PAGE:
Fossils Of a New Giant Feathered Raptor Unearthed In South Dakota
Fossils of a new, feathered raptor dubbed Dakotaraptor (Dakotaraptor steini) were recently excavated from South Dakota's famous Hell Creek Formation. This new dinosaur represents the largest feathered raptor known to have ever roamed the Earth 66 million years ago.
In a recent study, researchers from the University of Kansas (KU) examined newly discovered fossils and found that its bones contained quill knobs, the base point where feathers would have once been attached to the creature's forearm, according to the university's news release.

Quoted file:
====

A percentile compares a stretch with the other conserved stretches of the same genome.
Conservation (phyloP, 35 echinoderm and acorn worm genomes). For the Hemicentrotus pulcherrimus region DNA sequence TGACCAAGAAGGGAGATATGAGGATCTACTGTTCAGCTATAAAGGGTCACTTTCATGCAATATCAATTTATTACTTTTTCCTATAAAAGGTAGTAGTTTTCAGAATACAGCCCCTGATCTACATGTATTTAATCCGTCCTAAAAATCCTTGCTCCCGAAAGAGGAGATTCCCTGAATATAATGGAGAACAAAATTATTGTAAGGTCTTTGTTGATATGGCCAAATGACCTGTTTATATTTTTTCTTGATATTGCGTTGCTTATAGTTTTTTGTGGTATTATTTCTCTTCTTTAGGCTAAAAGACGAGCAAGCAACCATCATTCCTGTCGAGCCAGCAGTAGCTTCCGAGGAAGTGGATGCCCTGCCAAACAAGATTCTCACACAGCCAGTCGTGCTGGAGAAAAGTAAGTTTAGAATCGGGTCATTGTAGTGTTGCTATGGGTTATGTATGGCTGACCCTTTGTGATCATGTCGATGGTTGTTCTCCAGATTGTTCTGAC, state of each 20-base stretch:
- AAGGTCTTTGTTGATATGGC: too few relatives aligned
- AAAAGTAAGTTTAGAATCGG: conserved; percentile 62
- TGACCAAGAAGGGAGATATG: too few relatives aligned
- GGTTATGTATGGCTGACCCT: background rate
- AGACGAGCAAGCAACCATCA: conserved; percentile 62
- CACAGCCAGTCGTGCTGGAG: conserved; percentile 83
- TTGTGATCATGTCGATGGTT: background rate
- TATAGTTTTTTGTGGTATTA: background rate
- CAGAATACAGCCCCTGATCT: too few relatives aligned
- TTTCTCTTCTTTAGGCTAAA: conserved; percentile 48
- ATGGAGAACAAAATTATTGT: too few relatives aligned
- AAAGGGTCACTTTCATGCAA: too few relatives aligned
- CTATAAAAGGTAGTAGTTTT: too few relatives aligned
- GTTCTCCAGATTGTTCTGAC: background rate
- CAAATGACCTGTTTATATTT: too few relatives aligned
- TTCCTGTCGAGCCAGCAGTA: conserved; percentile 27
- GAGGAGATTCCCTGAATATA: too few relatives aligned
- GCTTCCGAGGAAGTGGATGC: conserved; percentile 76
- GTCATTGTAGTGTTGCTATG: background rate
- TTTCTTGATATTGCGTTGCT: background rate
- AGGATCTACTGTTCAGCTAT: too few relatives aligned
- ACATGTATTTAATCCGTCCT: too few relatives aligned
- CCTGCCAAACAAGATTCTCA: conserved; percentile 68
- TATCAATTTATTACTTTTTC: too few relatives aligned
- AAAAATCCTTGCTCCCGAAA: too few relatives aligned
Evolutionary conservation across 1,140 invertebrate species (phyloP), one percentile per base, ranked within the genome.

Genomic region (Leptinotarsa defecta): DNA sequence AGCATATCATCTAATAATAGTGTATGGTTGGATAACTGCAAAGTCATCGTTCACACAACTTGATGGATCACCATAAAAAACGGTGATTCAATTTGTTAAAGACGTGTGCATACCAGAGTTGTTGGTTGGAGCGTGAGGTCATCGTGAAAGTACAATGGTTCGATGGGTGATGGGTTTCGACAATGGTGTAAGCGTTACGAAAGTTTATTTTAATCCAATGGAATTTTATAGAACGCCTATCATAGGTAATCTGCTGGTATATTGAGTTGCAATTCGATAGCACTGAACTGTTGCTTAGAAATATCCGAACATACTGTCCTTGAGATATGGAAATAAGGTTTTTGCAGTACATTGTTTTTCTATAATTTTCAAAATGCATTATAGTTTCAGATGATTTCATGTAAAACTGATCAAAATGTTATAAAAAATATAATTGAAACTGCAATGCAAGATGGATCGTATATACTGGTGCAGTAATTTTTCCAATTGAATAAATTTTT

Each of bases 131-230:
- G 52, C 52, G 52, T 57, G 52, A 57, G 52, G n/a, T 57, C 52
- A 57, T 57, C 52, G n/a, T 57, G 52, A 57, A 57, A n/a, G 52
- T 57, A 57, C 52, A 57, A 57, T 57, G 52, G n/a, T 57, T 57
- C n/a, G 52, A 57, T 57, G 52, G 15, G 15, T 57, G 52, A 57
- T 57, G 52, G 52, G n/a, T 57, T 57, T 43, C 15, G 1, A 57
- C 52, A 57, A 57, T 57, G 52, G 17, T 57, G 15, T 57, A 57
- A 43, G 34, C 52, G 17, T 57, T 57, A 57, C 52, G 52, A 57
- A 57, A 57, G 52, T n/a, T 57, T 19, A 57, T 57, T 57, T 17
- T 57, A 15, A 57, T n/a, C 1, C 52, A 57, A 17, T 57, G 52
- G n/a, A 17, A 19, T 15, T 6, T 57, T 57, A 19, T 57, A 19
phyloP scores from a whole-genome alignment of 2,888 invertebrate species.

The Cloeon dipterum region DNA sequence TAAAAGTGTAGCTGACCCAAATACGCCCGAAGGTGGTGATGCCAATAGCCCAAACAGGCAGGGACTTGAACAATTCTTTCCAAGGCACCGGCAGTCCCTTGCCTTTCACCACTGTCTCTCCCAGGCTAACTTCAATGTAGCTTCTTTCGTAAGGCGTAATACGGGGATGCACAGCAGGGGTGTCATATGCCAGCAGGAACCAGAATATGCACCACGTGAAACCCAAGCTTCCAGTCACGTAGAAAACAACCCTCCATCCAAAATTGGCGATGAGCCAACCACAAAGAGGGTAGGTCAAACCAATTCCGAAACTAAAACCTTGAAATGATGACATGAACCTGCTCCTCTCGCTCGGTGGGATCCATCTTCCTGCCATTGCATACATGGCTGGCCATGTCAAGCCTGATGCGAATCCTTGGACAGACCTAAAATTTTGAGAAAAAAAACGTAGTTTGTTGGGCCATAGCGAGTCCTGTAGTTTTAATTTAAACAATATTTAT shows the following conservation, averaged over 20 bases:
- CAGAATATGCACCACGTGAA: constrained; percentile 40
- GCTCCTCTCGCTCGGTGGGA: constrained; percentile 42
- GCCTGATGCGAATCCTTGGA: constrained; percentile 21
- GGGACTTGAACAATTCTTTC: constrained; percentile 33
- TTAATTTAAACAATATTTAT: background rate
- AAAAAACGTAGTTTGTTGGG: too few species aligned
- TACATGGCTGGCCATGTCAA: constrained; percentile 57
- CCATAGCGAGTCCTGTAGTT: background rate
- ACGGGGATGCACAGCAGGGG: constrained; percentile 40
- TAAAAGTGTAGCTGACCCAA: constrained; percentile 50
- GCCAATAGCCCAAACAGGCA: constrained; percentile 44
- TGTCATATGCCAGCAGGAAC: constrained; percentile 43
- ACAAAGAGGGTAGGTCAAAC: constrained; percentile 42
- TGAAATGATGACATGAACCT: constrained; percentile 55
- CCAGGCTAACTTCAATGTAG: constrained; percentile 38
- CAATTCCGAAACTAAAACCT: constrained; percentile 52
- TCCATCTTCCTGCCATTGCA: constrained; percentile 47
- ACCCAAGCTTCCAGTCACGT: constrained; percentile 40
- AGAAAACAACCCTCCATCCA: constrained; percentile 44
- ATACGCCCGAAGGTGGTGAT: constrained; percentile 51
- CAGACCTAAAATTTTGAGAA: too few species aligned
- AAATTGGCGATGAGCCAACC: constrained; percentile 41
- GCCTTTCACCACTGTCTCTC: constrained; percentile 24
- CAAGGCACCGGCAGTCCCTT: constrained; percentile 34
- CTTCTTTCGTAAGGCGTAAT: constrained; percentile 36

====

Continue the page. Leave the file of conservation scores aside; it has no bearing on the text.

The study was led by Robert DePalma, the curator of vertebrate paleontology at the Palm Beach Museum of Natural History. In addition to finding quill knobs, researchers also concluded that the animals were about 17 feet long from nose to tail and their wings could have extended three feet from their bodies. The only known raptor larger than the Dakotaraptor was the 23-foot Utahraptor.
"This Cretaceous period raptor would have been lightly built and probably just as agile as the vicious smaller theropods, such as the Velociraptor," De Palma explained in the release.
Raptors are known for their speed, and the Dakotaraptor is no different. Fossils of the new species indicate the animals had long powerful legs that made them fast runners, providing them with a predatory and escape advantage.
While the Dakotaraptor was too large for flight, the presence of quill knobs suggests the animals were evolving closer to modern birds.
Their study was recently published in the journal Paleontological Contributions.
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